If you’re thinking about giving a pet as a holiday gift…you may want to think again! Some people, while animal lovers at heart, may not have the time, space or financial ability to care for a pet. There are several things to consider when surprising someone with a gift they may not find so cute & cuddly once the novelty wears off.
• The recipient should always be a part of the decision & selection process. A new pet owner needs to fully understand the lifelong commitment it takes to be a pet owner. Communication & proper planning ahead of time can result in a positive, happy relationship between human & pet. It doesn’t end when the gift is given, actually it’s just begun.
• Consider their lifestyle. Someone who works long hours, has a small yard, allergies or is unable to financially care for a pet may not be willing to take on the responsibility of a pet owner. For instance, puppies require a lot of time & effort to develop good habits. Those who don’t invest the time, may end up with a pet who exhibits undesirable behaviors. It’s not the pets’ fault. Yet these are the pets who end of in shelters and are at risk for euthanasia.
• Cost of owning a pet. While the pet you give will be cute & cuddly, it is also an expense. There are costs associated with pet ownership: collar, leash, kennel, litter & litterbox, food and medical expenses. According to the AVMA, a pet owner should expect first year medical expenses to be approximately $1500 for a dog and $1000 for a cat.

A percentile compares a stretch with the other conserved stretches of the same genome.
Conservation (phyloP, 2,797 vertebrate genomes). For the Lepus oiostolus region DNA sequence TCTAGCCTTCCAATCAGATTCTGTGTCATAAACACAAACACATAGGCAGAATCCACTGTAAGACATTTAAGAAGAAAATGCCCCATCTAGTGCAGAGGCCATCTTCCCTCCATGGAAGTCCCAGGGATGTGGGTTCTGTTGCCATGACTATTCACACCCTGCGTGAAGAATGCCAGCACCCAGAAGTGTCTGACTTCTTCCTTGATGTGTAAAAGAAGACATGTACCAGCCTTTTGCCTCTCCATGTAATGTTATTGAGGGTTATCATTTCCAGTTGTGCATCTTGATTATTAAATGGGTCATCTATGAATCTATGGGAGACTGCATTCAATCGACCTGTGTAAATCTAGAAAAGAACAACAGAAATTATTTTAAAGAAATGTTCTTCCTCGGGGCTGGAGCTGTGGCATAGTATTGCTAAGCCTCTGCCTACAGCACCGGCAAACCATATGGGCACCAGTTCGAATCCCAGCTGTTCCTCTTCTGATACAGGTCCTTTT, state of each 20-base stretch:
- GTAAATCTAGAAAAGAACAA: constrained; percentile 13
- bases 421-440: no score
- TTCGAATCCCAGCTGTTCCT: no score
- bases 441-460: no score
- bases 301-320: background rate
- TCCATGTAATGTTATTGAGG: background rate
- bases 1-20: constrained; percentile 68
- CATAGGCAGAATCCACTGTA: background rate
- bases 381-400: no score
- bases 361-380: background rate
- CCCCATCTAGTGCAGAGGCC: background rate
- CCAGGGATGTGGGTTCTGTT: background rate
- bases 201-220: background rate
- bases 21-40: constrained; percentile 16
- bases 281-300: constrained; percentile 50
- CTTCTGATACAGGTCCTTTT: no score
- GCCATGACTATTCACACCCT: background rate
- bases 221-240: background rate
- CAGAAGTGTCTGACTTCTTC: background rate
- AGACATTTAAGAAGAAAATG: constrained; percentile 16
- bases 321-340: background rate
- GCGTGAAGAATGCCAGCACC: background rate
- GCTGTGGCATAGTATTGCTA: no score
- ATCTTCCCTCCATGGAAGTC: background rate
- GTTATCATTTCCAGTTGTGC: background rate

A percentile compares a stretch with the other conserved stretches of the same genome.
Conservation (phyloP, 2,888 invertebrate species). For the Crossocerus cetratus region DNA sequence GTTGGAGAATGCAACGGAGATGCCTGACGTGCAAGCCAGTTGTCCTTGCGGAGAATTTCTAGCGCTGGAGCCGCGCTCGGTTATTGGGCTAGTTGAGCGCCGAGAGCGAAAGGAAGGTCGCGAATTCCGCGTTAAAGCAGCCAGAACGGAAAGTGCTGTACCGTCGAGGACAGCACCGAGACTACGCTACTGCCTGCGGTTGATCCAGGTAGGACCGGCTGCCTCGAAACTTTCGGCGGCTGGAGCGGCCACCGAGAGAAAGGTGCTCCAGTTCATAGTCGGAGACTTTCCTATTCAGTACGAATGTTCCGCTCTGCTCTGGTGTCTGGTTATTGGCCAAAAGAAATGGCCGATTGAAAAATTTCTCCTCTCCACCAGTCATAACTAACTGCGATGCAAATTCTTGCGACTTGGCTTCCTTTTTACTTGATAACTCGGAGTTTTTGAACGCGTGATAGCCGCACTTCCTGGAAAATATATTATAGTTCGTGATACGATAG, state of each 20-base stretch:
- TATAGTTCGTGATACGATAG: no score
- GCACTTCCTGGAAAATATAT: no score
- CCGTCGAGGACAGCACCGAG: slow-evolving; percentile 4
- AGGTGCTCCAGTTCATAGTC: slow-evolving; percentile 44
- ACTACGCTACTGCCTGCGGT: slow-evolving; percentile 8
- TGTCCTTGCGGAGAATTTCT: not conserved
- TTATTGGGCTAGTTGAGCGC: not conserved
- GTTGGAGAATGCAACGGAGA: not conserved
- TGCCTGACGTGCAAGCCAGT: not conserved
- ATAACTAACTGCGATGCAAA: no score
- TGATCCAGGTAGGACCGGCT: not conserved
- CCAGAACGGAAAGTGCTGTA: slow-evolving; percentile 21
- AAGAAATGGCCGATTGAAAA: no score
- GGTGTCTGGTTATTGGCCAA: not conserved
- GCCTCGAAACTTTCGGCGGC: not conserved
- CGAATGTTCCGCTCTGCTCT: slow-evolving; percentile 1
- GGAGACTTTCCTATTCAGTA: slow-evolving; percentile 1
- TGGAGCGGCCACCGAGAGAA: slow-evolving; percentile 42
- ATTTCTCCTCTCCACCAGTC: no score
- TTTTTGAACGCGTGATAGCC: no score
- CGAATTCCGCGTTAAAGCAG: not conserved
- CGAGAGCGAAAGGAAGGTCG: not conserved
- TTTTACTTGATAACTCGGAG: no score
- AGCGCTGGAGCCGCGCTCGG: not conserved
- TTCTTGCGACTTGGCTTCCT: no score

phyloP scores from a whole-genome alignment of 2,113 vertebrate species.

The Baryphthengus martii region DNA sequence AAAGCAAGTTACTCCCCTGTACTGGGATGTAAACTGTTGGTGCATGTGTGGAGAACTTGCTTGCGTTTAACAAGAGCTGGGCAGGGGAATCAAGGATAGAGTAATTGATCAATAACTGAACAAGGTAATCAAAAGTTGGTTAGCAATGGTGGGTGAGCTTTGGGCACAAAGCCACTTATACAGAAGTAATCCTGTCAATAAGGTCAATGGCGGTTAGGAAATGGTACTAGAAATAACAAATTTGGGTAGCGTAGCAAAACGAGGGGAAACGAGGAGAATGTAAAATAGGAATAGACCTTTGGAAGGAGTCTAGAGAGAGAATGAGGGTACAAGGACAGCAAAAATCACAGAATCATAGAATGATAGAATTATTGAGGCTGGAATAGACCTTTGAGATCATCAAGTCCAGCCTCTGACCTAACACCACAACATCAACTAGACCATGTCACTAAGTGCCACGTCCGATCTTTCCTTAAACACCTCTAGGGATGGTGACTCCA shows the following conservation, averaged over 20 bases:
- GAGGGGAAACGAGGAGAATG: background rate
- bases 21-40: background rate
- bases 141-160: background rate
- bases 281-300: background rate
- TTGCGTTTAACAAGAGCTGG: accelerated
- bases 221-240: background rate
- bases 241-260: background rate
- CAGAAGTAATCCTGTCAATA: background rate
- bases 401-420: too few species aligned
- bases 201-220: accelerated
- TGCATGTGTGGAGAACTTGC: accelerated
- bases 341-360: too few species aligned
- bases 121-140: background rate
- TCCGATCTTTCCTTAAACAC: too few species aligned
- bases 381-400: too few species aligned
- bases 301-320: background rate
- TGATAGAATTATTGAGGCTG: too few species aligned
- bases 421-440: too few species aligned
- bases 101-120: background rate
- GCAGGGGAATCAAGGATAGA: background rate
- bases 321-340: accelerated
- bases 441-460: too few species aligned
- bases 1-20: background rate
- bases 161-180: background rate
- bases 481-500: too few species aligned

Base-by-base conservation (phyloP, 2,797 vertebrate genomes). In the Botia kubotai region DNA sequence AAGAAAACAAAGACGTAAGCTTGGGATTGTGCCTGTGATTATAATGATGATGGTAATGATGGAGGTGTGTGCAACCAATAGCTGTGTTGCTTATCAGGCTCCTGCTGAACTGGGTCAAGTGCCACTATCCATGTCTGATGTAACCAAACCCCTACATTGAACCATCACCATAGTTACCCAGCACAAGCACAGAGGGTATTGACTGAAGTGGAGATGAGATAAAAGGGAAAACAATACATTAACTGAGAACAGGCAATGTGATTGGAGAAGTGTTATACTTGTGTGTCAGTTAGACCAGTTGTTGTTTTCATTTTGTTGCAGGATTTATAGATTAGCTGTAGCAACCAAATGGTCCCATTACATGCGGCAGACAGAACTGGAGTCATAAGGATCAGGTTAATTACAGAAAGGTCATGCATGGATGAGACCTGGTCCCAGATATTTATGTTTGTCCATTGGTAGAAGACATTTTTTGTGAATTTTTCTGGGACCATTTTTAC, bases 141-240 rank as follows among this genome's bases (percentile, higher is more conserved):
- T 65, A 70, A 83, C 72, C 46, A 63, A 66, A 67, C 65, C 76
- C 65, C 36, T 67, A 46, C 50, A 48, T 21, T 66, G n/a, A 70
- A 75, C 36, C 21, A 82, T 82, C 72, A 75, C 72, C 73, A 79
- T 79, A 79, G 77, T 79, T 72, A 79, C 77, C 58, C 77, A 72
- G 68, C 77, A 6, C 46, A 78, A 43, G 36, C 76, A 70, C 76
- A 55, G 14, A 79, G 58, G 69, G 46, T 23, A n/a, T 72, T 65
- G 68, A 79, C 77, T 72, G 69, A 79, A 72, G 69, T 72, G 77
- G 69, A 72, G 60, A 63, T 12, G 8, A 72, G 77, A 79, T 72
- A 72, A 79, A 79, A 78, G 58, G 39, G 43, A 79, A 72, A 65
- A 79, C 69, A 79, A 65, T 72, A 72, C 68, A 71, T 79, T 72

• Research the type of pet as well as the breed. Like humans, dogs, cats & shelf pets come with their own personalities and interests. You veterinarian should be able answer questions on specific breeds.
Remember, pets are not commodities. They cannot be put on a shelf and forgotten about. The element of surprise may be well intentioned, but reaction to your gift may not be as well received as you expect!
Our Star Expert
Dr. Nancy Soares VMD, founder and owner of Macungie Animal Hospital, takes very seriously the significant roles that pets play in our lives. She traces her own passion for animals and aspiration to be a veterinarian back to the age of eight, when she met Harvey, a black lab owned by family friends. Nancy Soares graduated from the University of Pennsylvania with a degree in veterinary medicine. While still a student, Soares helped found and direct the Pet Visitation Program at the University. Modeled after the human patient program at the University of Pennsylvania hospital, this program allowed for the first time owners to visit their hospitalized pets. The program honors the bond between pets and their owners and the integral role this connection plays in the healing process. Dr. Soares also adds being a proud co-founder of We Are Pet Nation to her list of achievements.